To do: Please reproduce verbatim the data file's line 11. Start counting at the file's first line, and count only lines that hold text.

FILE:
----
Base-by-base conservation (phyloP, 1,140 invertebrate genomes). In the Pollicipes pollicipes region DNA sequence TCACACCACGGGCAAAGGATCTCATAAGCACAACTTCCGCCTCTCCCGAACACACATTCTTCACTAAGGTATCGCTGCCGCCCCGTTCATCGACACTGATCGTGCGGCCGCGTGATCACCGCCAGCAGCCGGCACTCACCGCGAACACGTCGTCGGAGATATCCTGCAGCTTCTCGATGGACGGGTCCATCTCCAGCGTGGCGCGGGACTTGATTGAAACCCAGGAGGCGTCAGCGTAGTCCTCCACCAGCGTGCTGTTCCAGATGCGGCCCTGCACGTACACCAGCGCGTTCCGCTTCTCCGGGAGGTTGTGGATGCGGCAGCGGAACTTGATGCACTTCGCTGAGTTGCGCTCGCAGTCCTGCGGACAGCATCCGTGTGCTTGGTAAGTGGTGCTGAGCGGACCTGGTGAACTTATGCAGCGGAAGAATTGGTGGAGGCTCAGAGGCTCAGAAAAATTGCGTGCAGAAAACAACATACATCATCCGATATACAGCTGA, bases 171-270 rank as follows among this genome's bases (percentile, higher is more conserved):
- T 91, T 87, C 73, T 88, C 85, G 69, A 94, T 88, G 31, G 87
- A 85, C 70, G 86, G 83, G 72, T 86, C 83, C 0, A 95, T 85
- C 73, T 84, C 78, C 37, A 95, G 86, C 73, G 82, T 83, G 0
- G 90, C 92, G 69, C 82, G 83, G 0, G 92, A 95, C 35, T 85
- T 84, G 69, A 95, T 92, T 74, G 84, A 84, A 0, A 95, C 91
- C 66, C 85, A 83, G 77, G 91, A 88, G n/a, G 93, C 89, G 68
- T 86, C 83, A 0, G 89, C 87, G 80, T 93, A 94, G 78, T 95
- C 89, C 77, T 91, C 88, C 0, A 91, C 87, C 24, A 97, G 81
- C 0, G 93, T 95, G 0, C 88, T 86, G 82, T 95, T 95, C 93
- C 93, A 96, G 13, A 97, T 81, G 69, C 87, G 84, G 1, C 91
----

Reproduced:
- C 93, A 96, G 13, A 97, T 81, G 69, C 87, G 84, G 1, C 91